World’s first self-sustaining city-building: a prototype
The morning felt already warm. This “world’s first archology prototype” aimed at experimenting with density alternatives to urban sprawl just 68 miles north of the fast-growing, sprawly, scorching hot Phoenix, but both worlds felt conceptually from two different dimensions. Going through the pictures taken during that jog up and down the hill, I can remember the naïve sense of awe invading me that day as I felt a connection with the sceneries of comic books and science fiction novels.
If built to show the bright side of an urban design of the future, Arcosanti’s idealistic proposals have turned out to be a looked after evolution for cities today, as extreme weather events and supply chain disruptions highlight the need for redundant systems to maintain the energy, food, and production of a circular economy.
Just some years before, at the beginning of the century, critics had played down Paolo Soleri’s project for being too radical and detached from any quantifiable purpose or utility. So when we came back home after a long road trip across the Southwest, we were already thinking in a long piece about urbanism experiments in the desert, a unique blend of modern-rustic, survivalist, hobo-steampunk, Space Western.
Get your point. Like an "arcology" (self-sustaining city-building) in a polluted, crime-ridden environment, DAOs could be like medieval citadels. If you want a social contract that works, there's just 1 system that has delivered a decent equilibrium up to now. It's not Marxism.
— Nicolás Boullosa (@faircompanies) November 17, 2021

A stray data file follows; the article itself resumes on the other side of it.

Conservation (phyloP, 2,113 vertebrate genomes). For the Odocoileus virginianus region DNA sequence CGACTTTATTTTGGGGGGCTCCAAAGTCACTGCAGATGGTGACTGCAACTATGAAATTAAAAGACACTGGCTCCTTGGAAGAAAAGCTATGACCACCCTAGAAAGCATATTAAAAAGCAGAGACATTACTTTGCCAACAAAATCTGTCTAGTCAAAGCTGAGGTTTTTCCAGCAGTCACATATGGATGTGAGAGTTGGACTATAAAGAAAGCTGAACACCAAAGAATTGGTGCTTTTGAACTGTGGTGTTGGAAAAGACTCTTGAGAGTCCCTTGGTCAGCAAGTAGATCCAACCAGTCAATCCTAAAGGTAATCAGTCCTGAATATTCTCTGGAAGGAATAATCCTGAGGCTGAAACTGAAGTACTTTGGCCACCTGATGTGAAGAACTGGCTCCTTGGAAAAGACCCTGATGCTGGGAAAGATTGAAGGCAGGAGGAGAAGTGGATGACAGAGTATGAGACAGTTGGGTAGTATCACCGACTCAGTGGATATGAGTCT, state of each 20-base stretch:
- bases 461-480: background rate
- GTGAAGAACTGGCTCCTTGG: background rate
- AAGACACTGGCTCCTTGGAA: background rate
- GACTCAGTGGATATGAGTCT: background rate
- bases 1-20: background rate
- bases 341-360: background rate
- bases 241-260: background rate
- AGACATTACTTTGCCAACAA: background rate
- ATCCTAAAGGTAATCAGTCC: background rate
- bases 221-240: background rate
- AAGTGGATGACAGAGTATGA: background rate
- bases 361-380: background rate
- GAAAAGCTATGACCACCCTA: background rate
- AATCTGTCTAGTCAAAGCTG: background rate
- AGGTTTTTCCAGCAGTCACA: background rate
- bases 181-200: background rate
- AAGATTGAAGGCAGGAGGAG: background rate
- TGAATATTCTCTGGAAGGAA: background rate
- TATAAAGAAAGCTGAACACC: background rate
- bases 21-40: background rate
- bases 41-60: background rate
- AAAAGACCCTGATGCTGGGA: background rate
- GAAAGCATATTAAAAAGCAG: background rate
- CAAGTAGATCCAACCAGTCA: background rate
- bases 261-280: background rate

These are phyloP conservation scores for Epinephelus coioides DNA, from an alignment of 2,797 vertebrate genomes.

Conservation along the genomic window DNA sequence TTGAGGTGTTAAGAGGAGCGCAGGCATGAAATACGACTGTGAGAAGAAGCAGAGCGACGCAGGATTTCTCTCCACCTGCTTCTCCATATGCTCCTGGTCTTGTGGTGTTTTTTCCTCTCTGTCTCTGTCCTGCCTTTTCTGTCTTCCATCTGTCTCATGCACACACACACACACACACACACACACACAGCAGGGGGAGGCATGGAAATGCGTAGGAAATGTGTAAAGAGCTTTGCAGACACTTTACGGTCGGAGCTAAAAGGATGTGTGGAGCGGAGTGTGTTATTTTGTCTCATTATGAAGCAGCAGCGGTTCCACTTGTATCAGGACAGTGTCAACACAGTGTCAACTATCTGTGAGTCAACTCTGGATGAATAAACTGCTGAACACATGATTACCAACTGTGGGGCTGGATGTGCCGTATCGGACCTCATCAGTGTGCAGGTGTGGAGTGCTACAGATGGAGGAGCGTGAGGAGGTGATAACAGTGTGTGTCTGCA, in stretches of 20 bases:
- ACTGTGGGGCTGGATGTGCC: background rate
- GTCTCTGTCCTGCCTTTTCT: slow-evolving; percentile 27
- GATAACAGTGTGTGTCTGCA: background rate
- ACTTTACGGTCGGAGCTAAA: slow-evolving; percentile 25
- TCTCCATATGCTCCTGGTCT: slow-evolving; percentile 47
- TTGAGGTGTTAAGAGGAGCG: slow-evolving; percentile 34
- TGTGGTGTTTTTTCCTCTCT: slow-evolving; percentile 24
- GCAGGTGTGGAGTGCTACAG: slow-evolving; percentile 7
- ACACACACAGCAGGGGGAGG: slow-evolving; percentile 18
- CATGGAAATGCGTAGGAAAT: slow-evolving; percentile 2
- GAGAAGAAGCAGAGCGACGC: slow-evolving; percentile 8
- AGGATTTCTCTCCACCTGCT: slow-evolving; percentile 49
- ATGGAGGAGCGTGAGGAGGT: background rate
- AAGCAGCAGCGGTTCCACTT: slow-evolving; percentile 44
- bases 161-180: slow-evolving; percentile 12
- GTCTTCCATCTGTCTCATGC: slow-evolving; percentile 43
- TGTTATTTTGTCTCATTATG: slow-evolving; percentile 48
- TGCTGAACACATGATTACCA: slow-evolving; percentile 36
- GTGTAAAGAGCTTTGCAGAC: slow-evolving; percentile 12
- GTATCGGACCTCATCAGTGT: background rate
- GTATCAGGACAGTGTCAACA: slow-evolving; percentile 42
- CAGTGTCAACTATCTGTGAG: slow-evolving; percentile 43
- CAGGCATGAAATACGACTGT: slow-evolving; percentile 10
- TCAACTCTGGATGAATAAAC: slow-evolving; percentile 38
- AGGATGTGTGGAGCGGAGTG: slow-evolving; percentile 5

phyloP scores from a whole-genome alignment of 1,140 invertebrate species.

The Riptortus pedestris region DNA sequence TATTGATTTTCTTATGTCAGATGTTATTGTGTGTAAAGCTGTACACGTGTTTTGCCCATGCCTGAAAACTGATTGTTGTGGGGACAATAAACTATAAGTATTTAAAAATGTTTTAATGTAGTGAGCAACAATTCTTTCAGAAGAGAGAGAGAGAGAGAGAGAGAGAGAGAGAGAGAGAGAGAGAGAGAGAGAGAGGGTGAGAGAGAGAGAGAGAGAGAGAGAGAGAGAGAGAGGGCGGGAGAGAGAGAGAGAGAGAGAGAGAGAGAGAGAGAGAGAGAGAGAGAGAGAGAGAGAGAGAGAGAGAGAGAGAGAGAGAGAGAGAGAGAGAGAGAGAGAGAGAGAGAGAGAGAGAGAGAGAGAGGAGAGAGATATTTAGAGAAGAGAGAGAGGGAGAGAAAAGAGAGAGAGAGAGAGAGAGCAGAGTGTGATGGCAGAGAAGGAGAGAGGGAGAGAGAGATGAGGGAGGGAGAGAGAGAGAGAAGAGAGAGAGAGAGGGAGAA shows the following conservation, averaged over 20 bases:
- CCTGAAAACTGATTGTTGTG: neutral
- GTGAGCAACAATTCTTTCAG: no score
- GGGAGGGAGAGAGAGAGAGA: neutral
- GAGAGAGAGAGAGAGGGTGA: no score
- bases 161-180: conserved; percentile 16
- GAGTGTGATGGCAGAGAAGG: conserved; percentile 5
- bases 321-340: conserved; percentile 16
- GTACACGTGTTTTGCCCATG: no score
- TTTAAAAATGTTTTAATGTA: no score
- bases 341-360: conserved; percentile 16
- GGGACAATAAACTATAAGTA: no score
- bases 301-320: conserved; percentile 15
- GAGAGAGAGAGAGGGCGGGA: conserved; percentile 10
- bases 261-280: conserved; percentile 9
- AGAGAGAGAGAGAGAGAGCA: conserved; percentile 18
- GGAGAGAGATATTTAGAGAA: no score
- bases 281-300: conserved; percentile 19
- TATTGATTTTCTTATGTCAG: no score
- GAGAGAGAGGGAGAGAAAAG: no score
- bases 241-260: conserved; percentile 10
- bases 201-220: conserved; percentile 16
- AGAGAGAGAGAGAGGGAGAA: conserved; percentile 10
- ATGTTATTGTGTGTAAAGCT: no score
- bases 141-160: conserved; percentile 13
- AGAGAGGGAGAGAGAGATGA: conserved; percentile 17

When Kirsten edited this “spaghetti western on lean urbanism,” as we called, there was one missing part: Paolo Soleri himself, since he had passed away the precedent year. But, despite moves and trips over the years between the US Coasts and Europe to join me, she still kept her archive of Soleri’s interview from 2000. Spoiler: the mentioned documentary of architecture utopias across the Southwest finishes with Soleri talking to us from a turn-of-the-century conversation that had never aired on TV. Paolo Soleri:
“The first model of something doesn’t show all. I always compare it to the first washing machine, the first typewriter, the first motorcycle, or whatever. You have to do it again and again; that’s why you need laboratories where you accept the notion of failure. So transformation is very much what life is.”
Imaginary worlds to build a better real one
Soleri was willing to accept skepticism from a postwar America with middle classes who had grown more prosperous and settled in suburban homes, further and further away from cultural, productive, and transportation synergies. Despite facing the ostracism of the eccentric early adopter, His concept of arcology would have one prosperous outcome in the metaverse.
Coming from the dusty entrance road, the low cluster of buildings shows a timeless, sober style that could belong both to a science fiction movie set or to an advanced society lost in time and space —maybe a kind, small-scale version of the oniric cityscapes depicted by Alejandro Jodorowsky and Jean Giraud (Mœbius) in the fictional universe of the graphic novel The Incal.
Today, what the visitor sees now is the result of Soleri’s Quixotic effort along with students, architects, and urban designers who worked there for decades on a participative budget that includes donations, classes fees, and sales of bells designed and cast on-site.